River Point Conservation Area (Falmouth, ME)

Off the West Falmouth exit of I-95 (exit 53), tucked behind the Hannaford plaza, is a hidden gem.  You can find a detailed description of the land and its history at the Town of Falmouth site regarding the River Point Conservation Area.  This 1.4 mile network of trails also links to the Cross Falmouth trails and Portland Trails, as well as being accessible by canoe from the Presumpscot River.

010ecb899815d7766ef6c8e16ca6f49fe229243068

On the cloudy late July afternoon we visited the trails, mosquitoes were thick, and ticks were abundant in the tall grassy areas, so plan appropriately with insect repellent/gear.  This did not hamper our enjoyment of the flowers and birds throughout the conservation area.  Also, stay on the trails to avoid poison ivy.

016c4812effe902cc47a2142d4dfa5c8ac7cd3c858
Interpretive signs along the trails.

The interpretive signs along the trail would be good for scavenger hunt-type activities with kids, and provide insight to the area, its history, and the flora and fauna that inhabit it.  The signs also disclose that the trail is sponsored by Dunkin Donuts, which has a location at the adjacent shopping center.

01bfeb475f24533e9d1436248ebf98de1fcdf349ac
A massive beetle encountered on the trail.

According to the Town of Falmouth website, River Point was used for thousands of years as a campsite by Native Americans as they traveled seasonally from Sebago Lake to the ocean. The first white settlers homesteaded the original 151-acre property in 1775, and farmed there until 1883, establishing a brickyard and shingle mill on the property. In 1859, the Kennebec & Portland Railroad line bisected the property.  The bridge, the only bridge in Maine built to connect to just one house, provided access to Route 100. The town acquired River Point in 1995 when the shopping center was developed. The Town Council designated the 41-acre property as a conservation area in 2009.

This small conservation area, with a short, flat loop trail, is perfect for a lunchtime or after-work walk in the greater Portland area, and the open fields, with birdhouses, are excellent places to observe songbirds (and in the evening, bats).  The town of Falmouth lists allowable uses as: Hiking, mountain biking, snowshoeing, cross-country skiing, fishing, and nature study.  For those with pets, just check the signs beforehand, as pets are not allowed when birds are nesting.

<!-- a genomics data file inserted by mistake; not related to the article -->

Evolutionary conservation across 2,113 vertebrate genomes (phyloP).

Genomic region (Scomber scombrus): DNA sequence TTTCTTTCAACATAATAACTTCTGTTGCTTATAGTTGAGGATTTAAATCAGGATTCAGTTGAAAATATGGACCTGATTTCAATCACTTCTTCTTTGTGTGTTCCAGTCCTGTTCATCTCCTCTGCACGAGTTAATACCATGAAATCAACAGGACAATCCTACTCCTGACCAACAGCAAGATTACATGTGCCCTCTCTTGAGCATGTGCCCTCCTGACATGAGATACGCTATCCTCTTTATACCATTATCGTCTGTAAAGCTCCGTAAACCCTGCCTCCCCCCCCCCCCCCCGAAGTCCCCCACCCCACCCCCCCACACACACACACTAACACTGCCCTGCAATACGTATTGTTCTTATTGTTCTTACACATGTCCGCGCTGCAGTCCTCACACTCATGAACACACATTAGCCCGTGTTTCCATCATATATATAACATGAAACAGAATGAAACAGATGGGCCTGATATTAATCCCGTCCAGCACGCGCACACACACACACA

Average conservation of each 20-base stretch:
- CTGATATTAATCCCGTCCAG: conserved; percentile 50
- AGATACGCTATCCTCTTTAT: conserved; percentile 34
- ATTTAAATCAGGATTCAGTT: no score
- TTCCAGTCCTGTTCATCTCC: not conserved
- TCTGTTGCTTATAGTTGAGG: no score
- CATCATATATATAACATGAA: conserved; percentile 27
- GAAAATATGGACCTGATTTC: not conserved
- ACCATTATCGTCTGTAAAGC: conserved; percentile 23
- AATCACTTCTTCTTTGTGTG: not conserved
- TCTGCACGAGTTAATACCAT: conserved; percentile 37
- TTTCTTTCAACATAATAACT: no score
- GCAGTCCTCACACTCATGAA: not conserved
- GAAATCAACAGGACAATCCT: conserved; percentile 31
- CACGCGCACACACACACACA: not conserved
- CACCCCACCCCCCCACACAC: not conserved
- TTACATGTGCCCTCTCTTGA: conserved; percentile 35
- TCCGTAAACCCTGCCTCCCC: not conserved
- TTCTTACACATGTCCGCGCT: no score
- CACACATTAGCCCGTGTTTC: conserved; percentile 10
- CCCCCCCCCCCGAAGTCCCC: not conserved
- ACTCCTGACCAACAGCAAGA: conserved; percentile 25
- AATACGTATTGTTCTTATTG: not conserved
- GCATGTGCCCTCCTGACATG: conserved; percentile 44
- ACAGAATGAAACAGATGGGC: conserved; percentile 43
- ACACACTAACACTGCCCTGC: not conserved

Maine Huts and Trails

01fdd2b0aad86ac6614cf2fb02b0417e5266c82ccd

Hello! I am the wife and mother of this happy hiking team in Maine. I tend to exist on the hiking periphery and I’m known mostly for cherry-picking the hikes I attend and forgetting critical supplies, like appropriate snacks and waterproof shoes.

On that note, welcome to the post on our recent 3-day hike from the Long Falls Dam trailhead in New Portland, Maine to the Flagstaff Hut (1.8 mi) to the Grand Falls Hut in West Forks, Maine (11.2 mi) and back (13.0 mi) to the trailhead (described on the Maine Huts and Trails website as the Hut-to-Hut Shoreline Trek).  Maine Huts and Trails, which has four “huts” in the Carrabassett Valley region of western Maine, is a non-profit with a stated mission “to create and operate a world-class system of backcountry trails and eco-lodges for people-powered recreation to enhance the economy, communities and environment of Maine’s Western Mountain region, for the benefit of current and future generations.”  You can view and download trail maps here.

Husband and I (we were sans daughter this trip) took a route that began with a two-mile walk along the Shore Trail from the trailhead along a wooded route bordered to our left by glimpses of nearby Flagstaff Lake to the Flagstaff Hut – a beautiful, modern and welcoming property. Flagstaff Hut is the largest and most popular of the huts in the Maine Huts & Trails system and was built in 2009. I was glad to get there and take off my shoes. I know what you are thinking – she is tired after two miles? The answer is yes- it was incredibly hot. A handwritten dinner menu on a chalkboard awaited us, letting us know that at promptly 6pm we would get meatballs and pasta and blueberry pie!

A patient and friendly staff member who was turning out fresh bread in the kitchen greeted us and told us where our room was (she even switched us to a private room because one was available), answered questions about where we could swim and borrow paddleboards and explained the token system for the shower and how to operate the composting toilets. The main building houses a large community/dining area, a reading room, bathrooms, showers, and a drying room for wet gear. The dormitories are separated from the main lodge at Flagstaff Hut.

01990ad093eb0f730e55127d0b5ef41b3b61b39680
Yes, it looks like a crime scene photo, but this is what a room looks like.

The room was spartan but clean, well-lit and I won’t say “comfortable” but I am comparing that to my bed at home. It’s a thin, plastic mattress, folks. And a plastic pillow. But it sure beats the ground.

01ed15a4e38d13d82f8f98c6c5308cbdf068e976fa
A snowshoe hare in its summer colors looks for food near Flagstaff Hut